So the Lions pass defense wasn’t as bad as we all thought. In fact, it was one of the best in the league last year. The Giants are performing pretty poorly in these stats. What happens if we look at their bread and butter, pass rush? Here’s the sack percentage, defined as sacks per dropback.

  • Giants: 7.5%
  • Lions: 6.4%
  • Patriots: 6.1%
  • Saints: 5.0%
  • Packers 4.4% (worst in the league)

The Giants really are considerably better at that. Still, they’re far from the leaders at 8.8% (Eagles), 8.5% (Vikings), and Ravens (8.2%). In fact, this vaunted Giants pass rush is 8th in the league, right behind the Washington Redskins (Yikes). Don’t get me wrong, I’d love for the Lions to be 8th in the league. But somehow this Giant d-line isn’t quite the monsters of the midway like we’ve been led to believe. JPP isn’t getting 30 sacks. His entire team had 48 last year.

With that, I’ll look at rush defense for the sake of completeness. Here’s rushing yards per attempt.

  • Saints: 5.0
  • Lions: 5.0
  • Packers: 4.7
  • Patriots: 4.6
  • Giants: 4.5

The Lions are pretty bad here. Teams can run rampant on them. But from what I saw last year, the Lions were pretty good on goal line and short yardage, so here are the rushing TDs and first downs allowed by each team:

  • Giants: 15 TDs / 103 FDs
  • Patriots: 13 TDs / 101 FDs
  • Saints: 11 TDs / 92 FDs
  • Packers: 10 TDs / 96 FDs
  • Lions: 10 TDs / 91 FDs

As I suspected, the Lions kept them from doing much real damage despite all the yards. I still wouldn’t call it a good run defense by any means, but there are some encouraging aspects.

Taking into account the whole picture, I don’t see where all of these national media members get off saying the Lions defense flat out prevents them from getting back to the postseason. If that’s the case, I don’t see how an inferior defense, complementing an inferior offense, coming off a 9 win season and improbable playoff run, will lead the Giants to another Super Bowl.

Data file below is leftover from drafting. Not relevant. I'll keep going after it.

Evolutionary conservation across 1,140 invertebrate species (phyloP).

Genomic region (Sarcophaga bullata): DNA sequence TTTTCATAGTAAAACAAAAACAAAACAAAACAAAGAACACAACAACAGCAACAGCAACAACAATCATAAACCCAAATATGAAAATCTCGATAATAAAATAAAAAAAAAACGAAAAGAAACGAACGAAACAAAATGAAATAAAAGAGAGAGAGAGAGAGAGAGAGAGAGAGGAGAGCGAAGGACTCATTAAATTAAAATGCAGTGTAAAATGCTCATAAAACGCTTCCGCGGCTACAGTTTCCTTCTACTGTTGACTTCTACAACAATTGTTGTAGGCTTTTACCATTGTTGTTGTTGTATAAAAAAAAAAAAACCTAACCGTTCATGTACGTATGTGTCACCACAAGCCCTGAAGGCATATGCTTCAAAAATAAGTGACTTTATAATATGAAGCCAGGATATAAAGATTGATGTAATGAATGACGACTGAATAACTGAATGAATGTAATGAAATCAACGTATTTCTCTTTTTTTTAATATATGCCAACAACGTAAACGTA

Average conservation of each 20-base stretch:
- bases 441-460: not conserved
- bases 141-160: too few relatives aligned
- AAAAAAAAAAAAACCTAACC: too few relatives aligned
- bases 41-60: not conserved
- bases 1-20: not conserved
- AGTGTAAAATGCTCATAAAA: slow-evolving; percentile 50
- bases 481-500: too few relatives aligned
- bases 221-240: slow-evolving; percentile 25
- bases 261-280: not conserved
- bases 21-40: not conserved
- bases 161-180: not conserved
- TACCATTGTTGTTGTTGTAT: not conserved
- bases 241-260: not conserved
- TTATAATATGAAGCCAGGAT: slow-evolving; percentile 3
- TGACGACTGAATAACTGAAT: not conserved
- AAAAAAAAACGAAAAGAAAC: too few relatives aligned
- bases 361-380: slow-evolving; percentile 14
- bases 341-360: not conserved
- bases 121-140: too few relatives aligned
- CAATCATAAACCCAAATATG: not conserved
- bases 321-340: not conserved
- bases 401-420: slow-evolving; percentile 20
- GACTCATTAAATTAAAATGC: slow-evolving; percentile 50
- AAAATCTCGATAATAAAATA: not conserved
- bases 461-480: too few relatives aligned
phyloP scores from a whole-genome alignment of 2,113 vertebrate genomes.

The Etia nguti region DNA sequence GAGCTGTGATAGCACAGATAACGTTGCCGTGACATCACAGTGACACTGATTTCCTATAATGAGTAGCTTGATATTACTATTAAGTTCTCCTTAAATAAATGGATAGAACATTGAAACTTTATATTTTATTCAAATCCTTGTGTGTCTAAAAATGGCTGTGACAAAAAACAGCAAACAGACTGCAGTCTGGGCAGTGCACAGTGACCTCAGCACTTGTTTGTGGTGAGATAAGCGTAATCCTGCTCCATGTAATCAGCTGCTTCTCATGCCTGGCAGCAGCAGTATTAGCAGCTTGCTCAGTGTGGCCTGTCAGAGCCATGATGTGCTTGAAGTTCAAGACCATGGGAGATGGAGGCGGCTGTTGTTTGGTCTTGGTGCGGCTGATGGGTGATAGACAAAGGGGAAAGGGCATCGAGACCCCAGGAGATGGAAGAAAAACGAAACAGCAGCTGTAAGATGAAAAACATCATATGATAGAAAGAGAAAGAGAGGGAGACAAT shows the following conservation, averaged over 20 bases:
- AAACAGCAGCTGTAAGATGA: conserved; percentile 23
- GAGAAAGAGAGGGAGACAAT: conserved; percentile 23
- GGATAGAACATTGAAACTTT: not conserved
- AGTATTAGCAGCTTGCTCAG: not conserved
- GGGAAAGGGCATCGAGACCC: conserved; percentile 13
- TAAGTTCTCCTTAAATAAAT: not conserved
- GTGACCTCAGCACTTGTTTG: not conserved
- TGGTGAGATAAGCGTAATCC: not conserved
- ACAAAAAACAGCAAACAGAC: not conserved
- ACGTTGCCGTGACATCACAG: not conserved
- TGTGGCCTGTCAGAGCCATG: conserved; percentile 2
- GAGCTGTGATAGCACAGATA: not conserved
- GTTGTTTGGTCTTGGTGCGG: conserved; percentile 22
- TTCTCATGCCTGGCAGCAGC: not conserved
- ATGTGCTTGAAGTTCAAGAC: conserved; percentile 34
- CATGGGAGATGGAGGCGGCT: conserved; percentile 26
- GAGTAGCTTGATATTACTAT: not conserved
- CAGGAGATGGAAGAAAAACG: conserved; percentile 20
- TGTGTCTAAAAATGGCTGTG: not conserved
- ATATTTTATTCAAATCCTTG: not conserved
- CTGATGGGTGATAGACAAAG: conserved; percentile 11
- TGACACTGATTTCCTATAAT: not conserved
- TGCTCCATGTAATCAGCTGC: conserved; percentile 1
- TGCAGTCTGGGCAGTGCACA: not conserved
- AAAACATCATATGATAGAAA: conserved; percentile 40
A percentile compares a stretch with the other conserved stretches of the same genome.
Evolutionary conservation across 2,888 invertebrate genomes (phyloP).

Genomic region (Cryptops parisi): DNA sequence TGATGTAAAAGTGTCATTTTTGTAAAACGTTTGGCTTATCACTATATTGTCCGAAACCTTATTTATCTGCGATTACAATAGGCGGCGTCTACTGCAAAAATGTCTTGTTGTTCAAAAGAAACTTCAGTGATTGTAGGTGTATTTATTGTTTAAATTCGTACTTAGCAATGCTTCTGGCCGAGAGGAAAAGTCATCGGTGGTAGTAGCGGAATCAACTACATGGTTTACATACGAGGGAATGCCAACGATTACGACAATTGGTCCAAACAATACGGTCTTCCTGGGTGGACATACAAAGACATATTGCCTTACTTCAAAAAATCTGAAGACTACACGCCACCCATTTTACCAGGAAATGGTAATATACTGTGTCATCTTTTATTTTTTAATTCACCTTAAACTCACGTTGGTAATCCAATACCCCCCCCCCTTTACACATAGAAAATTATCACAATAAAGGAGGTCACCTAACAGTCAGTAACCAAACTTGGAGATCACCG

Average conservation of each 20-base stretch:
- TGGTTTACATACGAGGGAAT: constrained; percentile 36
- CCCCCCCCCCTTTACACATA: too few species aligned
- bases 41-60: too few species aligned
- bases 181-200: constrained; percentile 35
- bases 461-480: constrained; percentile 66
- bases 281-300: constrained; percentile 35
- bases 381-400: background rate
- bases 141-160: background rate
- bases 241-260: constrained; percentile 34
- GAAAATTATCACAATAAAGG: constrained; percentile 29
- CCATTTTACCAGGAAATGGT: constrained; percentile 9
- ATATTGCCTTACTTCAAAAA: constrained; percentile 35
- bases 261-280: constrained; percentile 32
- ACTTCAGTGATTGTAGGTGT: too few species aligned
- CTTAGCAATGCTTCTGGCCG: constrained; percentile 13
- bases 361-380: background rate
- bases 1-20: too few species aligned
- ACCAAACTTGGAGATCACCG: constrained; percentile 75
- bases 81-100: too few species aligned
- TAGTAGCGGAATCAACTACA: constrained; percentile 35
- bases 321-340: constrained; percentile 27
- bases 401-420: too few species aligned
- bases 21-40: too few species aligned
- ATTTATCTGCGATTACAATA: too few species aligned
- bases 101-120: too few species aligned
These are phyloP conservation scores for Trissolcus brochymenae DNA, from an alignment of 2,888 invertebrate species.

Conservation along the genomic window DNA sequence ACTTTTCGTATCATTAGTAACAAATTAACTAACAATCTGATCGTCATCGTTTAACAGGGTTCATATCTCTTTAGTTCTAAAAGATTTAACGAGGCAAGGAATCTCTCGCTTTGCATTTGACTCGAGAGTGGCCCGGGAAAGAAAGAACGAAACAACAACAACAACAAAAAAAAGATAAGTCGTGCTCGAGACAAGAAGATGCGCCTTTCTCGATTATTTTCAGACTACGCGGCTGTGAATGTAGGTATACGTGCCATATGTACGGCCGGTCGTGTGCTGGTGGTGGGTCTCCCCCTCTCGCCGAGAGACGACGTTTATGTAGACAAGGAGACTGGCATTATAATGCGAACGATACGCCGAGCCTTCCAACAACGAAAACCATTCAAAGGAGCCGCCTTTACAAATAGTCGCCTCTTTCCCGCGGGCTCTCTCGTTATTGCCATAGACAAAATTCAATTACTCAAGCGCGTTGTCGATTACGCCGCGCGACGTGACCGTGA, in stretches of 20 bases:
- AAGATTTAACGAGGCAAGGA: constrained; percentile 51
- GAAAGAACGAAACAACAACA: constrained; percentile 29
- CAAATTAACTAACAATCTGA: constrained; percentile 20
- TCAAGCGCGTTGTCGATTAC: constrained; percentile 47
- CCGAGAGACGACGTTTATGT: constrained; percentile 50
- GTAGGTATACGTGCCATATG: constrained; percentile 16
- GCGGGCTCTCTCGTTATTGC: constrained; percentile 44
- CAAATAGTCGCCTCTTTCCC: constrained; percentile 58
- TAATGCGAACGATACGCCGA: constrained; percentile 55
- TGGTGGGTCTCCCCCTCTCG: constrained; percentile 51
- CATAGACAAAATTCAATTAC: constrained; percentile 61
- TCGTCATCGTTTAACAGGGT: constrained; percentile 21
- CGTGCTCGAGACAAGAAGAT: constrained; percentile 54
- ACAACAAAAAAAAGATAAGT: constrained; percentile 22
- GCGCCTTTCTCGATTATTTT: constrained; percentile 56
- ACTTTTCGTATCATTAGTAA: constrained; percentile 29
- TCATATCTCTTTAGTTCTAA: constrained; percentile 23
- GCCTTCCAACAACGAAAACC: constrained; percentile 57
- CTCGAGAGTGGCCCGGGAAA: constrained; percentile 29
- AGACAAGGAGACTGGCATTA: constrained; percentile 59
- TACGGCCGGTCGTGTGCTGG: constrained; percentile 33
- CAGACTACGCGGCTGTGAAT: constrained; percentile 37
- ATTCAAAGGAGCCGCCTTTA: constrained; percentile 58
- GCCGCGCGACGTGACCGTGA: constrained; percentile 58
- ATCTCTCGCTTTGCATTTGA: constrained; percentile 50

The Offense Doesn’t Worry Me Either

In 2011, the Lions were:

  • 4th in points
  • 5th in yards
  • 6th in yards per play
  • 6th in first downs

Sure, they’re not quite as good as the Packers, Saints, and Patriots, but they beat the Giants in every one of those categories. The Lions have an elite offense, and anyone that tries to argue against that is just plain wrong.

And Age is On Our Side

There is one thing that Lions had in 2011 that none of the other teams I mentioned come close to…a 23 year old quarterback. In 2011, Matt Stafford, as the 5th youngest starting quarterback in the league became only the 4th person in HISTORY to throw for over 5000 yards. It’s something that Aaron Rodgers has never done. Neither has Eli Manning or Peyton Manning or Kurt Warner or Phillip Rivers. Some of the most imbalanced offenses in history, led by some of the most heralded QBs in history couldn’t do what Stafford did last year. Most of them didn’t even really come that close. And guess what…he’s going to get better. Using Pro Football Focus, I plotted PFF rating versus age for evey QB to play 290 or more snaps over the past 4 years (I don’t know what their actual floor is, but that’s the lowest number they had, so I’ll go with it). I also plotted the quarterback ratings of that same set of players in case you don’t believe PFF or are more comfortable with those ratings.